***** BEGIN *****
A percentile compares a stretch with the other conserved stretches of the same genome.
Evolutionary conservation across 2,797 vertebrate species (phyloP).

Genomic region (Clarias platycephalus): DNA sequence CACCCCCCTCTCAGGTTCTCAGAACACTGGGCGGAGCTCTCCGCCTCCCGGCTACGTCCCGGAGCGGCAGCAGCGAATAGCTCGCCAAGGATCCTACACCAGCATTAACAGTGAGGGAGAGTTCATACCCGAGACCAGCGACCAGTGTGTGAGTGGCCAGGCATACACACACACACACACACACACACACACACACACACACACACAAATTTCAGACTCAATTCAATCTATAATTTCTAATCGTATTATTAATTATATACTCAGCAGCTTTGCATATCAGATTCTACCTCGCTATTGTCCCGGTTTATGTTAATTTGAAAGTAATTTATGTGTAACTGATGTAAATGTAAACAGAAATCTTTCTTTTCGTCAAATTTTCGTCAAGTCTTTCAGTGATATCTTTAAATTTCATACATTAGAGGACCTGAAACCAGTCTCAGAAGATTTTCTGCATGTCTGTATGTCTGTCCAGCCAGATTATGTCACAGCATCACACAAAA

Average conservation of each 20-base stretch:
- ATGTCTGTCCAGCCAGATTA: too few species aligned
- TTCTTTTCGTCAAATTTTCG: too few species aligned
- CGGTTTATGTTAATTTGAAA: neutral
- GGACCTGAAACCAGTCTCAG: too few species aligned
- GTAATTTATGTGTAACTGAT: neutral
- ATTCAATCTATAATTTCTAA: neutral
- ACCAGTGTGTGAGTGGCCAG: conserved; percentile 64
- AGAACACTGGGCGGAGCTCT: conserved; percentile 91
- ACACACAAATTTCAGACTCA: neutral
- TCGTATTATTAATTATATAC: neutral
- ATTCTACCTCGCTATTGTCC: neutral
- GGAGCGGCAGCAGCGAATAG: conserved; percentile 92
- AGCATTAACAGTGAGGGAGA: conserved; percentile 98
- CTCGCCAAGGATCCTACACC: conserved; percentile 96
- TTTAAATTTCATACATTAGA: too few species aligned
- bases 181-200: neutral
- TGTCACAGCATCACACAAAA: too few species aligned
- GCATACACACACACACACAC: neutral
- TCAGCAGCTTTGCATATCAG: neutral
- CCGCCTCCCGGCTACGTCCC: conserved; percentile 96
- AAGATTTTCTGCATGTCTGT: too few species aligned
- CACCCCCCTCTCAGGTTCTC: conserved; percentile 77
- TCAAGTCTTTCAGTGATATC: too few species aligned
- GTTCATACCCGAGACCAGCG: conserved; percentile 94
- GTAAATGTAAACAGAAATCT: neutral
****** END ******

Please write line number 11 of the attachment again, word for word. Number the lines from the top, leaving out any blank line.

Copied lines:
- ACCAGTGTGTGAGTGGCCAG: conserved; percentile 64